Comparing spaceborne ERS-SAR and airbone geophysical data: application to geology in the French Guiana rainforest landscapes

Schematically French Guiana geological setting comprises essentially Palaeoproterozoic terrains, which are deeply altered under a humid tropical climate.
In July and December 1996 the French Geological Survey (BRGM) working for the French Ministry of Industry supervised an airborne geophysical survey combining magnetism and spectrometry measurements, practically flown by CGG (Compagnie Générale de Géophysique).

The objectives were :

    (i) the realisation of a global geophysical mapping to consolidate the geological background,
    (ii) an aid to the elaboration of a strategy for the mineral exploration of French Guiana, especially for gold,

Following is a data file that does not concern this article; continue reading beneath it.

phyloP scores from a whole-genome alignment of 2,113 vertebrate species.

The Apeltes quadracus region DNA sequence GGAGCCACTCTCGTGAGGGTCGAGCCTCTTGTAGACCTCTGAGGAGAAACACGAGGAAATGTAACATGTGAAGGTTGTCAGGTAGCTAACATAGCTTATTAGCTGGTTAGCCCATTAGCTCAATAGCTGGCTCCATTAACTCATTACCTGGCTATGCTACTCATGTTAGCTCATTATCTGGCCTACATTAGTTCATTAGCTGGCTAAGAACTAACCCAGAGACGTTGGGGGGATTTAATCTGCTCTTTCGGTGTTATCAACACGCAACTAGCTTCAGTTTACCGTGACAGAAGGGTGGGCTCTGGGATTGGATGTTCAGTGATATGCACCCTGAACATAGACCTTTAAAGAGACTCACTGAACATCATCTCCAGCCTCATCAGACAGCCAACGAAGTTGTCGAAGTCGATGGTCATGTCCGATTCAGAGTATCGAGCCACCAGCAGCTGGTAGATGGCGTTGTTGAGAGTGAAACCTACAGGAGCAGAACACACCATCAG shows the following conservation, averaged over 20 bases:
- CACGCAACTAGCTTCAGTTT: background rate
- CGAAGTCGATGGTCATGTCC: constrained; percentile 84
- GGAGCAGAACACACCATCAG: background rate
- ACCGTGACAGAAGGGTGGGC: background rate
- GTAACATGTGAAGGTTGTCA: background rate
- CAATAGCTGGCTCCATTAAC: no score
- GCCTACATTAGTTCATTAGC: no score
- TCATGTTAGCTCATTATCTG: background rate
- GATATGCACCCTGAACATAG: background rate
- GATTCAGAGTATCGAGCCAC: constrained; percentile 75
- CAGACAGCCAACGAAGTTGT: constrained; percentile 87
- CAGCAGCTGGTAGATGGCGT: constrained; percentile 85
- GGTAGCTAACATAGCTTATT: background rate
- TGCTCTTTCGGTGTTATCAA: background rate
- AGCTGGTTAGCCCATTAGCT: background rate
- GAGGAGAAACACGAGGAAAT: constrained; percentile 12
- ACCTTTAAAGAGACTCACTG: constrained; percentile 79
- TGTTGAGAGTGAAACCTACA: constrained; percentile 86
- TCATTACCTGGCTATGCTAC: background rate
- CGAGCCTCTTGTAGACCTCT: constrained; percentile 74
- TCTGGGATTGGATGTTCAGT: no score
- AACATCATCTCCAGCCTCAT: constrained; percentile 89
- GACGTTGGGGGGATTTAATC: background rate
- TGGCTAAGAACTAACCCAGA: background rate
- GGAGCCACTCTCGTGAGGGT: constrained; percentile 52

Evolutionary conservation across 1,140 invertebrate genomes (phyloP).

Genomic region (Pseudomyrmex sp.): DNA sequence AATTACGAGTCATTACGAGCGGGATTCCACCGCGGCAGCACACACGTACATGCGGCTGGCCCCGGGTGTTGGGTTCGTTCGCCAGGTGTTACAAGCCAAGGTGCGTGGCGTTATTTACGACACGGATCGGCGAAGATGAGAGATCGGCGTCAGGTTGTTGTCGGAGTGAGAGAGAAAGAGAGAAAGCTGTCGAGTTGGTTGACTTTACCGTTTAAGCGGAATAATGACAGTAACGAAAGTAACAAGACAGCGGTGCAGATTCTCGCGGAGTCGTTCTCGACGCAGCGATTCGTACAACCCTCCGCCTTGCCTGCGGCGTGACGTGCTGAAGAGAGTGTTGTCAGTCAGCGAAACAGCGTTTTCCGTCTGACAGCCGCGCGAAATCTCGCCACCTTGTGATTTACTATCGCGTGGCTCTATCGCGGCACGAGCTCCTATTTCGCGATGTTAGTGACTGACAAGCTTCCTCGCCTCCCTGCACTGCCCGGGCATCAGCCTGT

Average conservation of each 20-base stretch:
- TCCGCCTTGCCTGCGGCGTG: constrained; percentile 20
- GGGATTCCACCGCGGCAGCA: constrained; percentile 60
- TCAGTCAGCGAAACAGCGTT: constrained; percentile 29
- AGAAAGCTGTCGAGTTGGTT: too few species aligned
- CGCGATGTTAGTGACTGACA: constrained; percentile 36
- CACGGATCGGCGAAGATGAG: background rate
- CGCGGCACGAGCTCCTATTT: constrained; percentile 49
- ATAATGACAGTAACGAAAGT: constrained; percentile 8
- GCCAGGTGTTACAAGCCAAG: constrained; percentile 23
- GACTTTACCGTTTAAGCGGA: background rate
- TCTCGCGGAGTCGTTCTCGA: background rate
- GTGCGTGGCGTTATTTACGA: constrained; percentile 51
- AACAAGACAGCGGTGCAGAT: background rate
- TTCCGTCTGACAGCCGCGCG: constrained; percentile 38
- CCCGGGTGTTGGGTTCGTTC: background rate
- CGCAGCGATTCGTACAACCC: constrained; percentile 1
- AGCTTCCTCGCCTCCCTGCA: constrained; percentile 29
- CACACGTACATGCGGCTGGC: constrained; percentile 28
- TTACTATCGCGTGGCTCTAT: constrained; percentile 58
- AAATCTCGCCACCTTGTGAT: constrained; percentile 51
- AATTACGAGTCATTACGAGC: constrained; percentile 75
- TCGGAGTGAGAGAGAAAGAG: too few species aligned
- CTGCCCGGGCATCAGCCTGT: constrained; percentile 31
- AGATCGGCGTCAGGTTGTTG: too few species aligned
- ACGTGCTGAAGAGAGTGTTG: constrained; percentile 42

(iii) the synthesis and the amalgamation of former geophysical surveys realized in the 70’s.

Magnetism and SAR data provide information about the basaltic veins, which cut through the Palaeoproterozoic terranes. Those veins reveal the onset of the Atlantic Ocean, about 200 Ma ago.
For Palaeoproterozoic series, magnetism provides better arguments to highlight structural features, while radiometry undoubtedly provides more accurate contrasts for plutonic varieties.

Indeed the contribution of three different elements has been distinguished : on the one hand, uranium (U) and thorium (Th) abundant in the granites especially in the eastern part of French Guiana, and on the other hand potassium (K) highly concentrated in more pelitic terms of sedimentary units.
Some geophysical features could be compared with the ERS-SAR lineaments revealing faulting, schistosity or lithology, for example by alignment of the hydrographic network.
The remote sensing backscattering mainly due to the shape of the canopy (C-band) modulated by regional morphology and surface roughness, and the geophysical data corresponding to characteristics of the rocks themselves are highly complementary.